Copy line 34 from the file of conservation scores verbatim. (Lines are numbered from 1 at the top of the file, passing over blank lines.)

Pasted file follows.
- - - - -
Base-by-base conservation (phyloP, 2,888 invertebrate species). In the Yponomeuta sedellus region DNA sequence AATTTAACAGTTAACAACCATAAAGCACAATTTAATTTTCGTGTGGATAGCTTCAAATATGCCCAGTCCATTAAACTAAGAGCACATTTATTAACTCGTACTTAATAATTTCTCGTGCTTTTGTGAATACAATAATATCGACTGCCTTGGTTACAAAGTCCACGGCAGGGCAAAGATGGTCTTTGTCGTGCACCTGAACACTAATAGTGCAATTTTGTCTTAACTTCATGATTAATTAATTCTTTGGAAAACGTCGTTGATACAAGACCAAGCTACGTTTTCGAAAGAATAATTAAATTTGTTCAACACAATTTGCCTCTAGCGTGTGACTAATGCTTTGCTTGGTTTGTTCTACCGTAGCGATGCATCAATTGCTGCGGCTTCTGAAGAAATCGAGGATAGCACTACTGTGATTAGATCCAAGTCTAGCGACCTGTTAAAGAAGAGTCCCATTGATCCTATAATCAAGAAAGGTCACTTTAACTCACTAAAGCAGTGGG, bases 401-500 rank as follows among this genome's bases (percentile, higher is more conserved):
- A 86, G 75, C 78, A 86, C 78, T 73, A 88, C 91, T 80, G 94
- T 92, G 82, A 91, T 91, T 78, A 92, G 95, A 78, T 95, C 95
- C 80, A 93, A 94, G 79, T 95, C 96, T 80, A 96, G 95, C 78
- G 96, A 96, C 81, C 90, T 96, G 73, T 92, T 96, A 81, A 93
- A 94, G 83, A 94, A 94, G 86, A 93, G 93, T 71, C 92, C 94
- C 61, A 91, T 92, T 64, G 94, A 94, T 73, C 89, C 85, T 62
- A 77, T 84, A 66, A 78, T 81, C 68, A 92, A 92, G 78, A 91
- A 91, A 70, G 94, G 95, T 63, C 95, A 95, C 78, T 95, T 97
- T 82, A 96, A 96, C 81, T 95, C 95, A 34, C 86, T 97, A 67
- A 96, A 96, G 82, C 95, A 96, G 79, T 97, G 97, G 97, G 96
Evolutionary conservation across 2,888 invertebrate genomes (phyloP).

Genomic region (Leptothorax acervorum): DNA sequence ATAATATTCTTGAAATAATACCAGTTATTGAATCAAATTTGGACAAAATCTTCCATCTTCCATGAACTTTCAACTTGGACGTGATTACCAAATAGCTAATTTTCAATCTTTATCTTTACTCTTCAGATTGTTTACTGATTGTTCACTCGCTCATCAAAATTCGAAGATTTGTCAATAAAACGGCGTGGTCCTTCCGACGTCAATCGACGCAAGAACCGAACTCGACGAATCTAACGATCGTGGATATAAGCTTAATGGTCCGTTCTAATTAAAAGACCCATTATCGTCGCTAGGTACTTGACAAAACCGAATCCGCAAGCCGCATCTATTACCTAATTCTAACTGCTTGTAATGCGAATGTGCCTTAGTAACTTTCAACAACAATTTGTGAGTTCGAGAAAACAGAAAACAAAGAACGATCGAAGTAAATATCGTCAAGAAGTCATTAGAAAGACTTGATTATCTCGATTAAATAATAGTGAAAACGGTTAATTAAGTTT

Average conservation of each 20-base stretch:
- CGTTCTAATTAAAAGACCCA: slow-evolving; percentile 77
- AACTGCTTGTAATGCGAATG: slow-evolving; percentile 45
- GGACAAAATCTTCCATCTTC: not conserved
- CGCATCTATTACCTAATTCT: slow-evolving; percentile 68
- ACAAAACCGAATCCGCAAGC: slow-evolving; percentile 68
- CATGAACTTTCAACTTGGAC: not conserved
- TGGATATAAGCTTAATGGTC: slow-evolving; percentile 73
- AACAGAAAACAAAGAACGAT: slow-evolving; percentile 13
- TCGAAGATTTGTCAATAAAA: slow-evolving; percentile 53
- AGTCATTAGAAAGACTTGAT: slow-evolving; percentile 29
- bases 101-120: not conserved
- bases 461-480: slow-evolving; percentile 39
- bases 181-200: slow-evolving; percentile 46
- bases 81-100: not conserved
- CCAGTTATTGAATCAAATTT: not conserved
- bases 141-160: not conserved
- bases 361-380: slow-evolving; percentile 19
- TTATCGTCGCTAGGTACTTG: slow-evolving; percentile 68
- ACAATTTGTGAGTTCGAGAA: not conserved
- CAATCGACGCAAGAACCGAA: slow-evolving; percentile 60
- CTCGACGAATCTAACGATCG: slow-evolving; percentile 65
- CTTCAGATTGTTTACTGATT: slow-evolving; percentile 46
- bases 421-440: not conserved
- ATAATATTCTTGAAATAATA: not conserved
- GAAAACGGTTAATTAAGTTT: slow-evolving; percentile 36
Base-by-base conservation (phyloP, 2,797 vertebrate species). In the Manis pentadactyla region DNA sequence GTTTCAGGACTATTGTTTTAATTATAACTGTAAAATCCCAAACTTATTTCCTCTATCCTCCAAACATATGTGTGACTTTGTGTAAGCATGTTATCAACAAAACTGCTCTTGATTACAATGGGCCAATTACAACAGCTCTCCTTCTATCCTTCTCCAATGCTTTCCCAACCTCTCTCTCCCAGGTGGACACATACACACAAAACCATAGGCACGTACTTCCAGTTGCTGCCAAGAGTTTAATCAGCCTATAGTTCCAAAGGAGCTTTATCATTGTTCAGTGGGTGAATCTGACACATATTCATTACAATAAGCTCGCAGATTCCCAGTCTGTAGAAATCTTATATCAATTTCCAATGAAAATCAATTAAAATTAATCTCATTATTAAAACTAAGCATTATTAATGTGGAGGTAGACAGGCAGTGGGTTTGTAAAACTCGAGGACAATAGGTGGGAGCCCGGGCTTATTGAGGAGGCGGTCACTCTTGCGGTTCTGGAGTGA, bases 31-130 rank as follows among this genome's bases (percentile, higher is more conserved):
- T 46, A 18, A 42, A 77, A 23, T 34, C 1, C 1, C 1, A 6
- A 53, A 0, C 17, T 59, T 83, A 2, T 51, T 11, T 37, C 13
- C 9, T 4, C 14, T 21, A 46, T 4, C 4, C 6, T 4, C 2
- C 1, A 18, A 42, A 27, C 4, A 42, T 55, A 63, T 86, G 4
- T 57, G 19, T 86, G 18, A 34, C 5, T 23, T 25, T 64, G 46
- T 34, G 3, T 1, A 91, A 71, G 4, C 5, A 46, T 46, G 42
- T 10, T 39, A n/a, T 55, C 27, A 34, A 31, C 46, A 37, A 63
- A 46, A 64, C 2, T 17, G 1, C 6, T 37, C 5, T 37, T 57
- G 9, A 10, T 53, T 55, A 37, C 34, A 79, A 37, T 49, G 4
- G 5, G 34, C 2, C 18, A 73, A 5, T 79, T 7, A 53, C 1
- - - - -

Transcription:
- CAATCGACGCAAGAACCGAA: slow-evolving; percentile 60